Recording of the week: Women’s workwear in the 1960s
This week's selection comes from Camille Johnston, Oral History Assistant Archivist.
In 1969 Morag Simpson MacDonald responded to an advert in the Sunday Times for a graduate trainee programme with the Post Office. The advert was for ‘telecoms management entrants’ and there were twelve successful applicants, including five women. Despite being managed through a modern recruitment process the trainee programme was controversial – unions hadn’t been informed that the Post Office were recruiting non-engineering graduates. Morag Simpson MacDonald was a law graduate, and she began her traineeship in the telecoms personnel department.
In her life story recording Morag describes her experiences of working for the Post Office, including reflections on encountering chauvinism from male colleagues in the 1970s. She begins with a brief but revealing description of the women’s dress code when she first joined the programme, and her reaction to it:
When I arrived I suppose it was late sixties. Many of the women, there were many women working in the Post Office, they were almost entirely single and they were mostly in their fifties. There was a very, there was certainly a male atmosphere in that the directors, all the senior staff that I knew when I started were all male. And women were allowed to wear trousers to work providing they asked everybody else who worked in their office if they minded or not. [laughs] And it seems quite extraordinary. Although when I complained about this to another woman, unmarried woman, she said, well you have to remember, it’s not very long since women had to leave work when they got married. So she didn’t find it extraordinary at all that I had to ask permission if I wanted to wear trousers, but that was how it was and if somebody said no, they objected, then that was it.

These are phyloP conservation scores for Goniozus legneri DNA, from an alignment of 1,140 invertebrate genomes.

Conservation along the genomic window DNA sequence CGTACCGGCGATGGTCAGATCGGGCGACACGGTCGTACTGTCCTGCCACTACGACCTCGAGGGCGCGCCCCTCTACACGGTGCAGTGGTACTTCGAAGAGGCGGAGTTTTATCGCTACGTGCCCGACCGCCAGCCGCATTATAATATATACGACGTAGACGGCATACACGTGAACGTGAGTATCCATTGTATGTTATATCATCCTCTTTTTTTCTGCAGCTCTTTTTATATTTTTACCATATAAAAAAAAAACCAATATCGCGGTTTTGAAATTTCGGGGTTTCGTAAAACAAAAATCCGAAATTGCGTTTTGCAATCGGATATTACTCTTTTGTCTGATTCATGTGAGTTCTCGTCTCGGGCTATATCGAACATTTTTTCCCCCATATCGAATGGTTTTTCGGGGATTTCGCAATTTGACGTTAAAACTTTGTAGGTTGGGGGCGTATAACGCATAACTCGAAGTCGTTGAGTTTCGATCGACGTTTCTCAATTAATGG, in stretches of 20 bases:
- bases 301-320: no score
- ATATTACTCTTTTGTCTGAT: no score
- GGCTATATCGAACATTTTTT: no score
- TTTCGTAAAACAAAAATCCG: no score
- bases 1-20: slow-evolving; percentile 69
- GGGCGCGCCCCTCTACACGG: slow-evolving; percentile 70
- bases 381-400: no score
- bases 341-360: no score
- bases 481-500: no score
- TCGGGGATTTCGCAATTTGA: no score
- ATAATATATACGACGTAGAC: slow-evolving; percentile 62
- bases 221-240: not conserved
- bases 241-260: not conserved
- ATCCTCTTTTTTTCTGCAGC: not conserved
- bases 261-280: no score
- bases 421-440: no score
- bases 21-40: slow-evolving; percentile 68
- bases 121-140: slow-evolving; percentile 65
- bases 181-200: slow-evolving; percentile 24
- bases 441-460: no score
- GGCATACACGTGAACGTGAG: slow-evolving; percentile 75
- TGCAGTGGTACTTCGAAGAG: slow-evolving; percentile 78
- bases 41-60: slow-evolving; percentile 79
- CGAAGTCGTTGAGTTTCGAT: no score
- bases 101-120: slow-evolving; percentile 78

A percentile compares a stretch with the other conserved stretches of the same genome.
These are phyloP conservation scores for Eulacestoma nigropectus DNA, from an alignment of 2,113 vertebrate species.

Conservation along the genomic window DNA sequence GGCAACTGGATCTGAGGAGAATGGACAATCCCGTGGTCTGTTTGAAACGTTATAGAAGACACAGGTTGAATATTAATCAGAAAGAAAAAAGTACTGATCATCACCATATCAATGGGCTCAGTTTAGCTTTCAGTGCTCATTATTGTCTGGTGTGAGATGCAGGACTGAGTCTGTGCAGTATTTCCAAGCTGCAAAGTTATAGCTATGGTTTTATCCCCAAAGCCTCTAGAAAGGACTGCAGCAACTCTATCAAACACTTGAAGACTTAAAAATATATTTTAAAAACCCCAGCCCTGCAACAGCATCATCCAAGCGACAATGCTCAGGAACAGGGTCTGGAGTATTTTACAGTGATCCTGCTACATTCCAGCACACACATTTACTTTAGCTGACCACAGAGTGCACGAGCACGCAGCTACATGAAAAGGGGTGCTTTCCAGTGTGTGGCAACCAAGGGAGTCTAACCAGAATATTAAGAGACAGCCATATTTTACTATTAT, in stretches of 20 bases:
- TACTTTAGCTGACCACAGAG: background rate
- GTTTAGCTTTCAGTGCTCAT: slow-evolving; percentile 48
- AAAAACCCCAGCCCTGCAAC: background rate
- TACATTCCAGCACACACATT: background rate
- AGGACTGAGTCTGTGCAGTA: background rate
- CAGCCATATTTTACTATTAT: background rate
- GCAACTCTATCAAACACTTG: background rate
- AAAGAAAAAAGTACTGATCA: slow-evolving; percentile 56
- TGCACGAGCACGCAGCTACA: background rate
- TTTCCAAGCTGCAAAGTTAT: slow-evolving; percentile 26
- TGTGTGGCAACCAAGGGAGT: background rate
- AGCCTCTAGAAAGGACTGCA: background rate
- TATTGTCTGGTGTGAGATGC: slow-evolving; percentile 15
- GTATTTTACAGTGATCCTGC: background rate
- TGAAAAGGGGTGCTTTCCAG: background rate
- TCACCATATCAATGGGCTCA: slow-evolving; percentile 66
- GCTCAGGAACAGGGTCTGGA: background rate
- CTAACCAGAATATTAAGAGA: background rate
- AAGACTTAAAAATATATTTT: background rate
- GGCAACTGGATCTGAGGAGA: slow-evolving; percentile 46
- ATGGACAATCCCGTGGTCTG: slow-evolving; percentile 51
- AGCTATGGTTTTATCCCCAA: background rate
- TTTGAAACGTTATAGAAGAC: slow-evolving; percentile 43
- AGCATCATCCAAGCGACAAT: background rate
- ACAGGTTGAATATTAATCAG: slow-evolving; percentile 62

Morag Simpson MacDonald was interviewed by Rorie Fulton for An Oral History of the Post Office in 2002. A written summary of the full interview can be word searched on the Sound and Moving Image Catalogue.
This collection comprises 116 life story interviews with a sample of the Post Office's 200,000 staff in the UK, recorded between 2001 and 2005. The recordings cover postal sorting, transportation and deliveries; stamp design, printing and marketing; legal, purchasing and property departments; plus lesser-known aspects such as the Post Office Rifles, the Post Office Film Unit and the Lost Letter Centre. There is an emphasis on change within living memory: the separation of post from telecommunications, computerisation and automation, new management practices and the diversification of new services offered by Post Office. You can hear more extracts from An Oral History of the Post Office on the British Library Sounds website, under the heading ‘Speeding the Mail’.